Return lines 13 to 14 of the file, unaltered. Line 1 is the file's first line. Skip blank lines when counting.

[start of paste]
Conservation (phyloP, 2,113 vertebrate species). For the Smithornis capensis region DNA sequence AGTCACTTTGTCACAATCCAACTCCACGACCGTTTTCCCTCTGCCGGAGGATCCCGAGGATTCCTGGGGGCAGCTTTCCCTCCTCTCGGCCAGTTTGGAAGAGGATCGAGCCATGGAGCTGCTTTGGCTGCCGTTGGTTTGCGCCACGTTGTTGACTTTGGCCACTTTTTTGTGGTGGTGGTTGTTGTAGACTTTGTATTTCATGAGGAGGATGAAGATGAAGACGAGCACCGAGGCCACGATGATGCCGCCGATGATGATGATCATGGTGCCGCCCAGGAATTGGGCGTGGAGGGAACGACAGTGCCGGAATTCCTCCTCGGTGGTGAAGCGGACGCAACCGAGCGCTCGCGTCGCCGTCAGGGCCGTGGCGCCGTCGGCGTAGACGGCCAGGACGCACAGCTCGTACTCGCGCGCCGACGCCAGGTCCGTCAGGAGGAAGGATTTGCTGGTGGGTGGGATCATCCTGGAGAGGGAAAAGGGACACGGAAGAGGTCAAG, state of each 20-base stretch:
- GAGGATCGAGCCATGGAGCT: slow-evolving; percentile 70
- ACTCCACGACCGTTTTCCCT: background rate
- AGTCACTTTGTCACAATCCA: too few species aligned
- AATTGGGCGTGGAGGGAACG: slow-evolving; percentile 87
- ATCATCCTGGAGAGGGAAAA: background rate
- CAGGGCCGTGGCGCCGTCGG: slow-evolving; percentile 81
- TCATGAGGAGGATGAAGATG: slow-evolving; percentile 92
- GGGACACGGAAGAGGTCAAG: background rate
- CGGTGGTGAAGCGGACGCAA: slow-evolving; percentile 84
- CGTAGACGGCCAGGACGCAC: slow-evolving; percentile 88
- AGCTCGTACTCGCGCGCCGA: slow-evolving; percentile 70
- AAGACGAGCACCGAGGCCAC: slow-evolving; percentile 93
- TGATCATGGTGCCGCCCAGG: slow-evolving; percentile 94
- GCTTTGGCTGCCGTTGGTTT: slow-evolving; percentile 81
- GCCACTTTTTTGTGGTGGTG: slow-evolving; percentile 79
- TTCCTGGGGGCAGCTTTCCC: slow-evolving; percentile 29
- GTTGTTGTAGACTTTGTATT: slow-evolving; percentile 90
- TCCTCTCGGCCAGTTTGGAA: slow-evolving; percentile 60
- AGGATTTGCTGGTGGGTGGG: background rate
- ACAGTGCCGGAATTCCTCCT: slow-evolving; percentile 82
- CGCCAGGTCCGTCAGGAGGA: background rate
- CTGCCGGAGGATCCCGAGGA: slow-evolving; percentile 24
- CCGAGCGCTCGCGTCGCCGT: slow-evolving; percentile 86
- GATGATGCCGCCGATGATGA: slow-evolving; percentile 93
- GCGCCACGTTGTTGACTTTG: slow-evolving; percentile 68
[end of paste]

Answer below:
- AAGACGAGCACCGAGGCCAC: slow-evolving; percentile 93
- TGATCATGGTGCCGCCCAGG: slow-evolving; percentile 94